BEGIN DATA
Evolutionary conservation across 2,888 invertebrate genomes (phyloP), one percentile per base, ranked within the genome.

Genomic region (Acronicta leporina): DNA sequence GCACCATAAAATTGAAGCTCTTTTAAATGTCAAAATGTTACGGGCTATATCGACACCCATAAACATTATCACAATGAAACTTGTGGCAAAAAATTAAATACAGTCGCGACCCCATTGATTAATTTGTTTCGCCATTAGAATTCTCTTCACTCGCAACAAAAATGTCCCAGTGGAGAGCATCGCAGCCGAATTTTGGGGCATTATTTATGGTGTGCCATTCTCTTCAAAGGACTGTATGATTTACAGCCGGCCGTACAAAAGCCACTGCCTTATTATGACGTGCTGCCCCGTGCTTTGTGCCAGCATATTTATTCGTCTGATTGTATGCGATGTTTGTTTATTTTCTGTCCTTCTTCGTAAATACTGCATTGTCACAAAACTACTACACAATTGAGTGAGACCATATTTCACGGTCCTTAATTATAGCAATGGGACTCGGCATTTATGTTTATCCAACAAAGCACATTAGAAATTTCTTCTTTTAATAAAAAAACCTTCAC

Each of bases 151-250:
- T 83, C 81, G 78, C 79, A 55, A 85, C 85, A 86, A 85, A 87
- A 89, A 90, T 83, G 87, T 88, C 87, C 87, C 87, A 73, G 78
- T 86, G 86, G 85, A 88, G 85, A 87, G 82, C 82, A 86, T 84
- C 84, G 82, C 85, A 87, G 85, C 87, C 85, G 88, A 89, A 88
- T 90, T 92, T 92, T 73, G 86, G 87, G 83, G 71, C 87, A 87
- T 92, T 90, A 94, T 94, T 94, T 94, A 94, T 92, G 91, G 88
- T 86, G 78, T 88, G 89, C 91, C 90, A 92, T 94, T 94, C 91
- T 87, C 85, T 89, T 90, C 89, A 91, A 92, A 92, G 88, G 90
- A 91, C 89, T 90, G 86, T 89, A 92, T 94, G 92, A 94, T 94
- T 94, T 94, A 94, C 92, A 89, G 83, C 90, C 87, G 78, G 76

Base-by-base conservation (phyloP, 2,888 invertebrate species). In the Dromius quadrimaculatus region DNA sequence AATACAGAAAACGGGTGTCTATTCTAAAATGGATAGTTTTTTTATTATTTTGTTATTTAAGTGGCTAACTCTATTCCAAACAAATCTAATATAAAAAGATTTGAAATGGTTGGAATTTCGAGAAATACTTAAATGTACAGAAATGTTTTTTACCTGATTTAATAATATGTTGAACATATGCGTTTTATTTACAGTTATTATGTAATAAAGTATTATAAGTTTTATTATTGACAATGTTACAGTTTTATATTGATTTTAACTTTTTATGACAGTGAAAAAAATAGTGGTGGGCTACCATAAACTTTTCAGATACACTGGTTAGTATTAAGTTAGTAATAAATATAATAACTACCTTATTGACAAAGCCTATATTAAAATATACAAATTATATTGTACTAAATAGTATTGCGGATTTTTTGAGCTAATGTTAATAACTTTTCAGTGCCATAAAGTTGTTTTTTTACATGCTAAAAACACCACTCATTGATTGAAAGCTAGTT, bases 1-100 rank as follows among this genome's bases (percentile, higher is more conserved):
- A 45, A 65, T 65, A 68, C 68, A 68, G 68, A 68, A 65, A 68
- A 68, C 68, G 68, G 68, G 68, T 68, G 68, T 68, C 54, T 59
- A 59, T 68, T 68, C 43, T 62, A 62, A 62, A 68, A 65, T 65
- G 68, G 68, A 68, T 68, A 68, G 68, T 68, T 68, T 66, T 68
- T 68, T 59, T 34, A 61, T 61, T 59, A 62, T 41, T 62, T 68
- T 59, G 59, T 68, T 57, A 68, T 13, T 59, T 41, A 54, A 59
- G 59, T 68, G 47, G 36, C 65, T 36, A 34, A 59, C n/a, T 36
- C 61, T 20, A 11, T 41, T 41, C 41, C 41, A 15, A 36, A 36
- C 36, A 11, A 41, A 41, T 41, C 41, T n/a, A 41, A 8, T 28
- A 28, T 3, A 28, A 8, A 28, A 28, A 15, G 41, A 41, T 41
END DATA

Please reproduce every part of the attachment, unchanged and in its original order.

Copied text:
Evolutionary conservation across 2,888 invertebrate genomes (phyloP), one percentile per base, ranked within the genome.

Genomic region (Acronicta leporina): DNA sequence GCACCATAAAATTGAAGCTCTTTTAAATGTCAAAATGTTACGGGCTATATCGACACCCATAAACATTATCACAATGAAACTTGTGGCAAAAAATTAAATACAGTCGCGACCCCATTGATTAATTTGTTTCGCCATTAGAATTCTCTTCACTCGCAACAAAAATGTCCCAGTGGAGAGCATCGCAGCCGAATTTTGGGGCATTATTTATGGTGTGCCATTCTCTTCAAAGGACTGTATGATTTACAGCCGGCCGTACAAAAGCCACTGCCTTATTATGACGTGCTGCCCCGTGCTTTGTGCCAGCATATTTATTCGTCTGATTGTATGCGATGTTTGTTTATTTTCTGTCCTTCTTCGTAAATACTGCATTGTCACAAAACTACTACACAATTGAGTGAGACCATATTTCACGGTCCTTAATTATAGCAATGGGACTCGGCATTTATGTTTATCCAACAAAGCACATTAGAAATTTCTTCTTTTAATAAAAAAACCTTCAC

Each of bases 151-250:
- T 83, C 81, G 78, C 79, A 55, A 85, C 85, A 86, A 85, A 87
- A 89, A 90, T 83, G 87, T 88, C 87, C 87, C 87, A 73, G 78
- T 86, G 86, G 85, A 88, G 85, A 87, G 82, C 82, A 86, T 84
- C 84, G 82, C 85, A 87, G 85, C 87, C 85, G 88, A 89, A 88
- T 90, T 92, T 92, T 73, G 86, G 87, G 83, G 71, C 87, A 87
- T 92, T 90, A 94, T 94, T 94, T 94, A 94, T 92, G 91, G 88
- T 86, G 78, T 88, G 89, C 91, C 90, A 92, T 94, T 94, C 91
- T 87, C 85, T 89, T 90, C 89, A 91, A 92, A 92, G 88, G 90
- A 91, C 89, T 90, G 86, T 89, A 92, T 94, G 92, A 94, T 94
- T 94, T 94, A 94, C 92, A 89, G 83, C 90, C 87, G 78, G 76

Base-by-base conservation (phyloP, 2,888 invertebrate species). In the Dromius quadrimaculatus region DNA sequence AATACAGAAAACGGGTGTCTATTCTAAAATGGATAGTTTTTTTATTATTTTGTTATTTAAGTGGCTAACTCTATTCCAAACAAATCTAATATAAAAAGATTTGAAATGGTTGGAATTTCGAGAAATACTTAAATGTACAGAAATGTTTTTTACCTGATTTAATAATATGTTGAACATATGCGTTTTATTTACAGTTATTATGTAATAAAGTATTATAAGTTTTATTATTGACAATGTTACAGTTTTATATTGATTTTAACTTTTTATGACAGTGAAAAAAATAGTGGTGGGCTACCATAAACTTTTCAGATACACTGGTTAGTATTAAGTTAGTAATAAATATAATAACTACCTTATTGACAAAGCCTATATTAAAATATACAAATTATATTGTACTAAATAGTATTGCGGATTTTTTGAGCTAATGTTAATAACTTTTCAGTGCCATAAAGTTGTTTTTTTACATGCTAAAAACACCACTCATTGATTGAAAGCTAGTT, bases 1-100 rank as follows among this genome's bases (percentile, higher is more conserved):
- A 45, A 65, T 65, A 68, C 68, A 68, G 68, A 68, A 65, A 68
- A 68, C 68, G 68, G 68, G 68, T 68, G 68, T 68, C 54, T 59
- A 59, T 68, T 68, C 43, T 62, A 62, A 62, A 68, A 65, T 65
- G 68, G 68, A 68, T 68, A 68, G 68, T 68, T 68, T 66, T 68
- T 68, T 59, T 34, A 61, T 61, T 59, A 62, T 41, T 62, T 68
- T 59, G 59, T 68, T 57, A 68, T 13, T 59, T 41, A 54, A 59
- G 59, T 68, G 47, G 36, C 65, T 36, A 34, A 59, C n/a, T 36
- C 61, T 20, A 11, T 41, T 41, C 41, C 41, A 15, A 36, A 36
- C 36, A 11, A 41, A 41, T 41, C 41, T n/a, A 41, A 8, T 28
- A 28, T 3, A 28, A 8, A 28, A 28, A 15, G 41, A 41, T 41